In old times would humans teeth decay in sync with the average life span before medicine so there was no need to look after them?

4 Answers

Relevance
  • MARK
    Lv 7
    7 months ago
    Favorite Answer

    They may not have had significant tooth decay because they ate little refined sugar. My mother is an octogenarian and sitll has all her own teeth. She firmly believes that is because during a significant part of her childhood, i.e. during the Second World War, she did not eat sweets because they were simply unavailable. I agree with her.

    • PhotonX
      Lv 7
      7 months agoReport

      <because they ate little refined sugar> That's it exactly. The ancient Egyptians, for example, had a far harder time with their teeth than some cultures because they had to use sandstone to mill their grain, and the sand grains, being harder than tooth enamel, would wear them down over time.

    • Login to reply the answers
  • Tom
    Lv 7
    7 months ago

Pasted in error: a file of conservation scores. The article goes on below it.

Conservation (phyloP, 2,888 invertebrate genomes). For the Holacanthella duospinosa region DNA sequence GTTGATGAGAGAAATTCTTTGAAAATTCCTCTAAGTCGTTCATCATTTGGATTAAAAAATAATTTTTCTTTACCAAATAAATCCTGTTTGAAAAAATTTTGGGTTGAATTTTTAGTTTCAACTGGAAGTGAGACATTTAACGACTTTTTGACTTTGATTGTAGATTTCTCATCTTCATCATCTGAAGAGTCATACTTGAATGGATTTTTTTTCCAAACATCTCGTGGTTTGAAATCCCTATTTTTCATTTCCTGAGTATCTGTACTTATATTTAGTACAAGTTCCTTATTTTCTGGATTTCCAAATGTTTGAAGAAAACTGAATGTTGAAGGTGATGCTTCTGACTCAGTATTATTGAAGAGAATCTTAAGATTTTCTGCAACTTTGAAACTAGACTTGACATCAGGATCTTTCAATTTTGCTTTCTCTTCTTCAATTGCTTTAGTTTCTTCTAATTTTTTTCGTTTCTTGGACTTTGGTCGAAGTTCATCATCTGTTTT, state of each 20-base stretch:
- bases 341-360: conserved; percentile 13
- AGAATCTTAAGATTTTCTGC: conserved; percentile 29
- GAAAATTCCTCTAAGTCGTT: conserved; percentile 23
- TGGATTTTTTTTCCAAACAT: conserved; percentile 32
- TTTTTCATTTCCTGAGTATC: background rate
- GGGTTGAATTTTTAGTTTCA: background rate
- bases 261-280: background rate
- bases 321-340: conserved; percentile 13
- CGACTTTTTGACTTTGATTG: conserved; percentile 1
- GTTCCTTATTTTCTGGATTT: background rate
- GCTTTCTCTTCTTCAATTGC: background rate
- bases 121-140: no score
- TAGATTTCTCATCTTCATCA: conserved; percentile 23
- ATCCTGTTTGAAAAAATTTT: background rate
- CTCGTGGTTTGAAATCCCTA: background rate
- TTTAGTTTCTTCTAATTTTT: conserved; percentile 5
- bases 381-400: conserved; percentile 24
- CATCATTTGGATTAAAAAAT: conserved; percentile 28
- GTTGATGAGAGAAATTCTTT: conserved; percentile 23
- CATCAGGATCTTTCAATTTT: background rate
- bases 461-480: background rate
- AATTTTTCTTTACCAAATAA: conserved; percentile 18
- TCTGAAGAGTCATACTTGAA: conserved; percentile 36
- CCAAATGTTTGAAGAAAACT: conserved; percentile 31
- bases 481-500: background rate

Yes---there was no SUGAR in pure form, so teeth stayed healthy for a surprisingly long time

    • Login to reply the answers
  • 8 months ago

    I expect so.

    I think tooth decay in the modern world is a product of the vast amounts of sugar consumed and the almost complete lack of fibre.

    I am not convinced that fussing about brushing and flossing really does much except perhaps partially compensate for the sugar/fibre abuse.

    • Login to reply the answers
  • 8 months ago

    They were more prone to look after their teeth through herbal medicines . Coal is treated best to shine the teeth and tree sticks , called Miswak , is a well known norm to clean teeth in Muslim countries .So , where there is will , there is always a way

    • Login to reply the answers
Still have questions? Get your answers by asking now.